Dream Work

“The dream is a theater in which the dreamer is himself the scene, the player, the prompter, the producer, the author, the public and the critic.”

C.G. Jung, Collected Works 8:509

Whether you have spent many years collecting and scrutinizing your personal dreams or have only just begun to pay attention to your dreams, Therapeutic Writing techniques help you center down and reconsider these deepest thoughts and feelings.

Wake-you-up WOW dreams, Re-occurring Dreams, Run-of-the-mill everyday dreams, or even a tiny Dream Snippet could be a gold mine of personal meaning and possible guidance.

Dreams speak in a universal language of symbolic metaphor.

  • Language is only one way to approach a dream. Watch for an inner feeling, a new understanding, a memory or an expectation.
  • “Interpretation” is NOT the main goal! You do not have to understand the meaning in order to benefit.
  • Using dictionaries should be your last resort, not your first.
  • Remember your dreams!! The psyche will use other means to get your attention if you don’t listen to your dreams first.
  • Write your dreams down as soon as possible. Give each dream a title and include the date. Include the time of day if that seems significant too. Using a journal keeps your dreams in order.
  • Talk about the dream using the present tense as if it is happening now. Time and space are not the same in the dream.
  • See the dream as metaphor. It is symbolic rather than literal. Look both with a microscope up close at the personal level and with a telescope to see the mythical and universal. The dream is multi-leveled.
  • Look at the dream upside down and backwards. You may be seeing a mirror image. “Compensation” may appear exactly opposite. Look for the hidden or missing parts. The dream comes to help you find balance, the point of tension between two opposite poles.
  • Look for humor, word play, a catchy phrase that sums up the situation.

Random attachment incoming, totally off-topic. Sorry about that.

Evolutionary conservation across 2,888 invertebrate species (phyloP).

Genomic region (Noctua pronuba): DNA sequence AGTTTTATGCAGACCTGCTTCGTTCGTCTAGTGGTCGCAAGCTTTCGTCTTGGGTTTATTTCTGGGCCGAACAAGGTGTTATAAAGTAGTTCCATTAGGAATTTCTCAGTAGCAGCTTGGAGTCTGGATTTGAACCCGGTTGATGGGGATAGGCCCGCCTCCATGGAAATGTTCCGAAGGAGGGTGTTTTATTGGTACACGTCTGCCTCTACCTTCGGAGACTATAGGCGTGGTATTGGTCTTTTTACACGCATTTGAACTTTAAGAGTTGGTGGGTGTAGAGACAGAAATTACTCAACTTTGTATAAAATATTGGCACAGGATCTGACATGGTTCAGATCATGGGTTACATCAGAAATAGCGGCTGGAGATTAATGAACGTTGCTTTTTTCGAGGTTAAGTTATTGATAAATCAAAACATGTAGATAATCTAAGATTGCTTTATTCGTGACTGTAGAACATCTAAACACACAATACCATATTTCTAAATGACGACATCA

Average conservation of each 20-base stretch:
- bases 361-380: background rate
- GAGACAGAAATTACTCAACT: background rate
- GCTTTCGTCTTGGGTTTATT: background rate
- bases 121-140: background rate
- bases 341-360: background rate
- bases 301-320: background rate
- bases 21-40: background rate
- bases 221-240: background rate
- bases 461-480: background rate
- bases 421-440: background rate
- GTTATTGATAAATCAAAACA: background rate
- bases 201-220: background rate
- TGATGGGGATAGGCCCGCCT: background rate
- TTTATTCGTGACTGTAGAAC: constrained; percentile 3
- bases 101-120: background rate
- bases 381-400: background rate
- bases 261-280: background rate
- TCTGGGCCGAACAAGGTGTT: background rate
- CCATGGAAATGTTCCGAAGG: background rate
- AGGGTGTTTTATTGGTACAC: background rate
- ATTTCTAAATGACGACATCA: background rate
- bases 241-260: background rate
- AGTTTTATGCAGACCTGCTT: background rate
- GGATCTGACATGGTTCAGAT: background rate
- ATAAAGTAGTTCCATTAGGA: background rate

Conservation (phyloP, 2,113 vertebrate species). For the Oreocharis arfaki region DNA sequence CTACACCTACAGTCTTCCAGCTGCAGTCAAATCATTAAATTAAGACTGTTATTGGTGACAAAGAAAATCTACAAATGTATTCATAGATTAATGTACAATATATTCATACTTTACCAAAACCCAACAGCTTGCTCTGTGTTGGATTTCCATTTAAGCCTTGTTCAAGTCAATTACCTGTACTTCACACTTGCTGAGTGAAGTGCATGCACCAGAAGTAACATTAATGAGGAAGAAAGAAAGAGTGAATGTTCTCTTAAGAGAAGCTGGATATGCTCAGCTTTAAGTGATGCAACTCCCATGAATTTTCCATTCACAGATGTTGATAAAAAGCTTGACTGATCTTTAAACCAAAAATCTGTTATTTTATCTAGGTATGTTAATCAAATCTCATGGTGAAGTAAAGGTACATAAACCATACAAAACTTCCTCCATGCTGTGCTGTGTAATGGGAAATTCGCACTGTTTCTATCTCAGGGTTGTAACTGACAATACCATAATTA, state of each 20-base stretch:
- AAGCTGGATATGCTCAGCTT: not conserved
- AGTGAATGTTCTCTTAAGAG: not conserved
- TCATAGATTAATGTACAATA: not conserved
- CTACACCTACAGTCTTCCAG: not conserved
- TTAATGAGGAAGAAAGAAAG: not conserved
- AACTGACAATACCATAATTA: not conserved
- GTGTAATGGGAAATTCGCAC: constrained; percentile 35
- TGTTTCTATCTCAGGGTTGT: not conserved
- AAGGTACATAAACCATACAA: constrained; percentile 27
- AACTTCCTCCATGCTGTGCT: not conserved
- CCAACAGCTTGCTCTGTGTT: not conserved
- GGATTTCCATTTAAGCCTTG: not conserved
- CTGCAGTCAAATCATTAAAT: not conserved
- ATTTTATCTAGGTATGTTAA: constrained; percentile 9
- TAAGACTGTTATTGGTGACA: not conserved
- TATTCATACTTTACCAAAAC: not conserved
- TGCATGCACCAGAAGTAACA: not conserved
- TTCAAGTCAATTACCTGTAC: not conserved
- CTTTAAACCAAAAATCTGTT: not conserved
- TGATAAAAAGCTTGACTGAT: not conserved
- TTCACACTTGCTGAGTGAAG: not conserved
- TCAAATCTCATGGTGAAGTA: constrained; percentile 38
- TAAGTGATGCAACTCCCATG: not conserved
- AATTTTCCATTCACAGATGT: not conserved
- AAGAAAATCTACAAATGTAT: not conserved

• Take plenty of time. The first impression is usually what you already know. Dreams are ahead of consciousness. They don’t come to tell you what you already know. Some dreams are meant to be lived with for years- even a lifetime.
  • Share your dreams with care. Sharing a dream is exposing a precious, vulnerable part of yourself. Don’t let others spoil your images and messages.
  • Honor your dreams. Do something concrete -here and now – to symbolize the dream. Create a ritual.
  • Writing is a powerful tool for investigating your sleep-inspired dreams. Mysterious, funny, confusing, boring narratives – whether lengthy or brief – as well as emotionally packed dreams.

“Many and many a dream is mere confusion,
a cobweb of no consequence at all.
Two gates for ghostly dreams there are: one gateway
of honest horn, and one of ivory.
Issuing by the ivory gate are dreams
of glimmering illusion, fantasies,
but those that come through solid polished horn
may be borne out, if mortals only know them.”

Homer, The Odyssey, Lines 528-590

“Many dreams are natural poems. Others are pure story. Some are both… poetry writing leans heavily on the poet’s capacity to release images from inner worlds so that they can incarnate in bodies of word. This needs courage, honesty, integrity, and connection to a source of inner cohesion: the soul.”

Jill Mellick, The Natural Artistry of Dreams

“I started out to make a hasty list of poets to whom the dreamworld was important, and found immediately these names: Langland, Auden, Bishop, Merrill, Shelley, Swinburne, Robert Penn Warren, Mark Strand, John Donne… at which point I stopped to wonder if there were any poets who did not rely on this fertile source.”

Anthony Hecht, Night Errands: How Poets Use Dreams Ed. Roderick Townley

“The attempt to make prose sense of a dream subjects the dream to a grammatical logic that may be alien to the symbolic logic of the dreaming state, which is closer to poetry than prose.”

Marion Woodman, Addition to Perfection

“The poetic form of a dream simplifies, clarifies, and reaches for essence, creating something psychologically strong. The very act of putting the dream in poetic form allow for slowed-down, quiet, nonreactive meditation on the images. Dreams are often poems, and poems are often waking dreams. Let one form nourish the other.”

Jill Mellick, The Natural Artistry of Dream

“I don’t know the relationship between right brain and dreams, but I know when the analytical self, the left brain finally releases its grip on us and gets out of the way, the creative side of us, which often surfaces in sleep, comes to the fore and in its own playful and whimsical manner will solve many creative problems.”

Sue Grafton, Writers Dreaming, Ed. Naomi Epel

From the beginning of time, dreams have affected people’s thoughts and lives, and have been looked upon and studied with interest.

Although some people, especially creative and artistic individuals, have continued to treat their dreams with respect, after the beginning of the scientific era with its emphasis on tangible proof, dreams were relegated to fantasy.

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